Manufacturers are specific about what type of fasteners to use and where to put them. Once again, you should consult the manufacturer’s literature for the product you are using but a few things have almost universal agreement. Fasteners should never penetrate the floor joist! The purpose of using an underlayment is to provide a surface not subjected to the stresses of the structure. All underlayment manufacturers recommend that the panels be offset from the subfloor below. Recommendations vary from 2 to 8 inches depending on the product. All fasteners should be corrosion resistant and have a minimum of a 3/8” head diameter. Galvanized roofing nails work well in most installations. There is a caution though on the type of galvanized fasteners. Many of the nails readily available are known as EC roofing nails or electric coating. The quality of this plating can vary widely and in some backer boards, may be removed as it passes through the panel. In wet areas this can be problematic and result in a rust stain appearing in the grout or tile if the installation is exposed to moisture. This can be avoided by using HD or “Hot Dipped” fasteners. Some prefer to use a roofing nailer for speed and ease of installation. There are many pneumatic nailers out there that will do the job. In that instance, the caution is not only the plating (HD nails are available) but also the way the gun is used. Air nailers do not pull the sheets fully into the thinset. The nose of the gun must be firmly applied before you pull the trigger to firmly set the panel. When using screws, backer board screws are specific. If you look closely you see what looks like a hat rim. This is an integral part of the holding power. The fastener must pull down tightly without penetrating the surface. In most instances, penetrating below the surface of the product renders it ineffective. Occasionally staple guns are used for fastening backer boards. History has shown this to be a mixed performance method. Some swear by it, some swear at it. In a floor or wall application you are on your own if that is your favored method. Taping the backer board joints has never been a fun job but to achieve product performance, a necessary evil. Alkali resistant tape is recommended because cement is alkaline and may cause standard fiberglass drywall tape to separate and degrade the reinforcing value.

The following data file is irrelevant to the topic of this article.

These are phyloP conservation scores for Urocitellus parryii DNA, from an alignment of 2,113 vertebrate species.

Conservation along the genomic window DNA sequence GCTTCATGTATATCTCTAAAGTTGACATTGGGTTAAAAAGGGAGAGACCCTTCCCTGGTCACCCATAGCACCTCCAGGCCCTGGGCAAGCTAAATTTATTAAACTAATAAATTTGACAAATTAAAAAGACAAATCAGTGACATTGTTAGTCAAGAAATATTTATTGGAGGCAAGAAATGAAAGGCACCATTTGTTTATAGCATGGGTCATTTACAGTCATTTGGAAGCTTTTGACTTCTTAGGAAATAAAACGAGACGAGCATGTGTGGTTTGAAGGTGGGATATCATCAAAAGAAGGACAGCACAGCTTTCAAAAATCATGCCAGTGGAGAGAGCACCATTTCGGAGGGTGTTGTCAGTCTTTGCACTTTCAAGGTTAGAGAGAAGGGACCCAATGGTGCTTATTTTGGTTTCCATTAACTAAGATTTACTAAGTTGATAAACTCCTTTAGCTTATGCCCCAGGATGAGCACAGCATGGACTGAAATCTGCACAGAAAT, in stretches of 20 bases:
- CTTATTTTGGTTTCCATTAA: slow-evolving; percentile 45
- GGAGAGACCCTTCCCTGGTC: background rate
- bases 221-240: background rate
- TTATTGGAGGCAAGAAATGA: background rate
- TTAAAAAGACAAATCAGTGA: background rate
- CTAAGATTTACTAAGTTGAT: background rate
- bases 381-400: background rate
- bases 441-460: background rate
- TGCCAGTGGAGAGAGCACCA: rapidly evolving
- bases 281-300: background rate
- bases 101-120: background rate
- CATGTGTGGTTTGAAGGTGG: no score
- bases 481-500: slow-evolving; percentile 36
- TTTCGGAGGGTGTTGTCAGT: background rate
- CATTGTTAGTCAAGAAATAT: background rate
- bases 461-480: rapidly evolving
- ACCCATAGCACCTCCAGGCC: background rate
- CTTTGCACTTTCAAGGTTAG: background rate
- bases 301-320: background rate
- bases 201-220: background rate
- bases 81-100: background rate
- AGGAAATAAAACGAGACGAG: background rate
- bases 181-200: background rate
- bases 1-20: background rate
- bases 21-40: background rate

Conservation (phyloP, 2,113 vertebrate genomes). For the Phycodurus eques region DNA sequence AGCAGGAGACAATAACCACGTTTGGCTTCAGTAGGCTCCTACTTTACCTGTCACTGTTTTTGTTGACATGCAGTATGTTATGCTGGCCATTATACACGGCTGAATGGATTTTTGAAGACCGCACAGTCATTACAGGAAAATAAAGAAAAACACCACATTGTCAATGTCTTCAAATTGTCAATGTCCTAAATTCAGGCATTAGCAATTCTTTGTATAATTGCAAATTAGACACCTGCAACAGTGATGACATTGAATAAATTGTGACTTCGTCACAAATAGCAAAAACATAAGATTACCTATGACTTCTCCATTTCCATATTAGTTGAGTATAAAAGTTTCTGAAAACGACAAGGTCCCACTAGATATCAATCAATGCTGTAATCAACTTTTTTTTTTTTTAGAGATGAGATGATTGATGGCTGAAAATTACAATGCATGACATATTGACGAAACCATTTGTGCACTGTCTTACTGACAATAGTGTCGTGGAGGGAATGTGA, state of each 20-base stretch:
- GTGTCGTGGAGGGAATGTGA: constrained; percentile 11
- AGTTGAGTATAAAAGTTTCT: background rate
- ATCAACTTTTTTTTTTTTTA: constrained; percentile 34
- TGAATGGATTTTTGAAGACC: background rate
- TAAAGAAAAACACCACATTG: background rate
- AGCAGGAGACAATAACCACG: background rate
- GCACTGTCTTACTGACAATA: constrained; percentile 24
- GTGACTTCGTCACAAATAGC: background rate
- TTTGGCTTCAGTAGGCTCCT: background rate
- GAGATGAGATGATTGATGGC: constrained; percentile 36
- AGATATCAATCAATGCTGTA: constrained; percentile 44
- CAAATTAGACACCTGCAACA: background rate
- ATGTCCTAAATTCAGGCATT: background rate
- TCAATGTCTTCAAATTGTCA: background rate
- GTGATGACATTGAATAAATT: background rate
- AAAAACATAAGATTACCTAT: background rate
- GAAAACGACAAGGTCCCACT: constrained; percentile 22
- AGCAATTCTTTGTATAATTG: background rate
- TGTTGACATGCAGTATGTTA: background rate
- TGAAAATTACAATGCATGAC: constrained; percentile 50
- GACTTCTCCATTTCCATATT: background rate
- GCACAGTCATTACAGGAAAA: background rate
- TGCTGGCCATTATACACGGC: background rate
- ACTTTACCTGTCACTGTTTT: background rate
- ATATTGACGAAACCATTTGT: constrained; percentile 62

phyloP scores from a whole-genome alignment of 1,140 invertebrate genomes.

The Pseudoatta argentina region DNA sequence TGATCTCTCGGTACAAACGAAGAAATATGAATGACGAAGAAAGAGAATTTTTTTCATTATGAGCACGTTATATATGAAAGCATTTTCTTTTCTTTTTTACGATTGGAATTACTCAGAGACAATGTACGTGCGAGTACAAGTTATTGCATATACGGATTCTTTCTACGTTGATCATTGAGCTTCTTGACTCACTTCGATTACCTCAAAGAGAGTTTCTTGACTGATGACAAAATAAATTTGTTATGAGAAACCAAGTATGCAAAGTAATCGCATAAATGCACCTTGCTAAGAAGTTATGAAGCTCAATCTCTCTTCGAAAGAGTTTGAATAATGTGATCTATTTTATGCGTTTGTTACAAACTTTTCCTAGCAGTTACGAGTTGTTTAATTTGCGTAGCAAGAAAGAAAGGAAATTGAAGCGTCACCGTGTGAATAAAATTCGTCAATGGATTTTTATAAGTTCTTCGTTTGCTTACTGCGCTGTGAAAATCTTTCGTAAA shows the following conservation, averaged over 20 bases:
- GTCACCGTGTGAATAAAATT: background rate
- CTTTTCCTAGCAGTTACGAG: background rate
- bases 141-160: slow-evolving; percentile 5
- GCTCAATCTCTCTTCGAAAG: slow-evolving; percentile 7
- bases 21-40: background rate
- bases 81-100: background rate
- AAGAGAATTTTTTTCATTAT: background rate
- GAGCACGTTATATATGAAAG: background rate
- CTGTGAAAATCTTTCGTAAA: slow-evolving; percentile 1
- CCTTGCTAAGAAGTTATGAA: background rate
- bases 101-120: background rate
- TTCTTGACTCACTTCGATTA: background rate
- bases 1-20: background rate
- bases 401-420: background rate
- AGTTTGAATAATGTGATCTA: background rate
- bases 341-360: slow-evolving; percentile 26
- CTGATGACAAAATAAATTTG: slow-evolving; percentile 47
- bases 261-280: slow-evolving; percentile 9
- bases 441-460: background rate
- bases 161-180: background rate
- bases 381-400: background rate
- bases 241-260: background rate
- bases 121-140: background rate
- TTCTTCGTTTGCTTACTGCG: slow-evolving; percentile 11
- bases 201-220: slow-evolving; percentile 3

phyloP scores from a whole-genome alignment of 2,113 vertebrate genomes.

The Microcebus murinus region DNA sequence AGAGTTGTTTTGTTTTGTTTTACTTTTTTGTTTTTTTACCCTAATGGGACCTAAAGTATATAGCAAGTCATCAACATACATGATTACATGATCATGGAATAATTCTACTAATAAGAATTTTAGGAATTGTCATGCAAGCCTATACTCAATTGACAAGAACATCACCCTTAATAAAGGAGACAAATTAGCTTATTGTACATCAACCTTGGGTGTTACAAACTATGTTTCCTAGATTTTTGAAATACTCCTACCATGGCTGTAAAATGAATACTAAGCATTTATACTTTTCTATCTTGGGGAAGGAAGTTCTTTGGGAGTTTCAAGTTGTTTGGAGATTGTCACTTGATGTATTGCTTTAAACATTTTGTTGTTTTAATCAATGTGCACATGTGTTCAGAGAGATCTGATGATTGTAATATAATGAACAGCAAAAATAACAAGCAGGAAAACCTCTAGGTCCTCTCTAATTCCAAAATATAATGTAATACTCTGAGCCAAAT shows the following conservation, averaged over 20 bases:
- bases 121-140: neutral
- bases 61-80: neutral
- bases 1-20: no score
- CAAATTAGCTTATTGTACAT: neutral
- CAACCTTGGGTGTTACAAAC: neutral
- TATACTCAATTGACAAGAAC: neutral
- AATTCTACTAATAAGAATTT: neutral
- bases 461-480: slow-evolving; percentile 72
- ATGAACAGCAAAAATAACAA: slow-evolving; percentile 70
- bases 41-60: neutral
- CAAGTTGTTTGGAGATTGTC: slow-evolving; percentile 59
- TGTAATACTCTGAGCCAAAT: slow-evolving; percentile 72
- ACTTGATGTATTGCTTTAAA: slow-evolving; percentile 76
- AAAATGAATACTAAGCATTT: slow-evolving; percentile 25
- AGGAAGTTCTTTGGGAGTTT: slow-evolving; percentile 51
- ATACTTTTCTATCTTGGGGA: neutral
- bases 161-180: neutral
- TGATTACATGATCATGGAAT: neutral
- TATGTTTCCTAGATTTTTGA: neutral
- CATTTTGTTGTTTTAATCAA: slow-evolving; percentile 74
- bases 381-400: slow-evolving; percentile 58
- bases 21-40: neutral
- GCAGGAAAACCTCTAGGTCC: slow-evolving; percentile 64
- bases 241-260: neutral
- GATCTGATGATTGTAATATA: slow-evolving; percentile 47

In wet area applications the general recommendation is to NOT grout in the panel. Grout will absorb water and cause wicking of moisture into the panel. The edge should be caulked with a sealant prior to tile installation.